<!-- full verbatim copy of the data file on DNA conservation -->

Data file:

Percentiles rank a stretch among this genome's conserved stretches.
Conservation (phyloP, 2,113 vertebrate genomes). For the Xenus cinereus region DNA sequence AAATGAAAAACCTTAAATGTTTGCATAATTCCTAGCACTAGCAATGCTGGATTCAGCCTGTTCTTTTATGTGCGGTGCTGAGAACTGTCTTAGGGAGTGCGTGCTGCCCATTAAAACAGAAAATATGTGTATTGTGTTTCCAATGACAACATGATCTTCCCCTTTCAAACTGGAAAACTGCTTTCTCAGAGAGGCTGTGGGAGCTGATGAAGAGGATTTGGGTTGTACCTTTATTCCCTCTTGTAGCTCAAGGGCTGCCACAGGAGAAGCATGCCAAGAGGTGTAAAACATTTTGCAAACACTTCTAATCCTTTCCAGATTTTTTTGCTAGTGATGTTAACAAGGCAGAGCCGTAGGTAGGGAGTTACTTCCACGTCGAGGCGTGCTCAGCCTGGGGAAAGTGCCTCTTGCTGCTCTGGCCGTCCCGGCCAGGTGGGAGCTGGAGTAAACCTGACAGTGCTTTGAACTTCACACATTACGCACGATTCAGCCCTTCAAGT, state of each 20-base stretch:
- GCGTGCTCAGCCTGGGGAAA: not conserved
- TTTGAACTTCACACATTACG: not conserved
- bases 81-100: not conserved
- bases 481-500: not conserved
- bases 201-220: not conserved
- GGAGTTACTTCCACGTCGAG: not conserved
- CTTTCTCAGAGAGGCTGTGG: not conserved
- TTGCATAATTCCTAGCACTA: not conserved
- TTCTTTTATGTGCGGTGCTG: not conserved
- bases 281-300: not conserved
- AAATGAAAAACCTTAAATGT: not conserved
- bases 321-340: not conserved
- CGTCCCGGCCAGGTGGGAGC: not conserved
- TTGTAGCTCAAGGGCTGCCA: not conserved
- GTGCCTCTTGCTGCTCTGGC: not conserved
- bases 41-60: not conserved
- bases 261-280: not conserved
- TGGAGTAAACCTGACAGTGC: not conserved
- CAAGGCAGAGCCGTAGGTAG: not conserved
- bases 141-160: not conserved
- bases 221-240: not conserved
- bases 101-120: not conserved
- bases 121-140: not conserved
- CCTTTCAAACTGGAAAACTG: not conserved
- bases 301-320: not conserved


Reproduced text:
Percentiles rank a stretch among this genome's conserved stretches.
Conservation (phyloP, 2,113 vertebrate genomes). For the Xenus cinereus region DNA sequence AAATGAAAAACCTTAAATGTTTGCATAATTCCTAGCACTAGCAATGCTGGATTCAGCCTGTTCTTTTATGTGCGGTGCTGAGAACTGTCTTAGGGAGTGCGTGCTGCCCATTAAAACAGAAAATATGTGTATTGTGTTTCCAATGACAACATGATCTTCCCCTTTCAAACTGGAAAACTGCTTTCTCAGAGAGGCTGTGGGAGCTGATGAAGAGGATTTGGGTTGTACCTTTATTCCCTCTTGTAGCTCAAGGGCTGCCACAGGAGAAGCATGCCAAGAGGTGTAAAACATTTTGCAAACACTTCTAATCCTTTCCAGATTTTTTTGCTAGTGATGTTAACAAGGCAGAGCCGTAGGTAGGGAGTTACTTCCACGTCGAGGCGTGCTCAGCCTGGGGAAAGTGCCTCTTGCTGCTCTGGCCGTCCCGGCCAGGTGGGAGCTGGAGTAAACCTGACAGTGCTTTGAACTTCACACATTACGCACGATTCAGCCCTTCAAGT, state of each 20-base stretch:
- GCGTGCTCAGCCTGGGGAAA: not conserved
- TTTGAACTTCACACATTACG: not conserved
- bases 81-100: not conserved
- bases 481-500: not conserved
- bases 201-220: not conserved
- GGAGTTACTTCCACGTCGAG: not conserved
- CTTTCTCAGAGAGGCTGTGG: not conserved
- TTGCATAATTCCTAGCACTA: not conserved
- TTCTTTTATGTGCGGTGCTG: not conserved
- bases 281-300: not conserved
- AAATGAAAAACCTTAAATGT: not conserved
- bases 321-340: not conserved
- CGTCCCGGCCAGGTGGGAGC: not conserved
- TTGTAGCTCAAGGGCTGCCA: not conserved
- GTGCCTCTTGCTGCTCTGGC: not conserved
- bases 41-60: not conserved
- bases 261-280: not conserved
- TGGAGTAAACCTGACAGTGC: not conserved
- CAAGGCAGAGCCGTAGGTAG: not conserved
- bases 141-160: not conserved
- bases 221-240: not conserved
- bases 101-120: not conserved
- bases 121-140: not conserved
- CCTTTCAAACTGGAAAACTG: not conserved
- bases 301-320: not conserved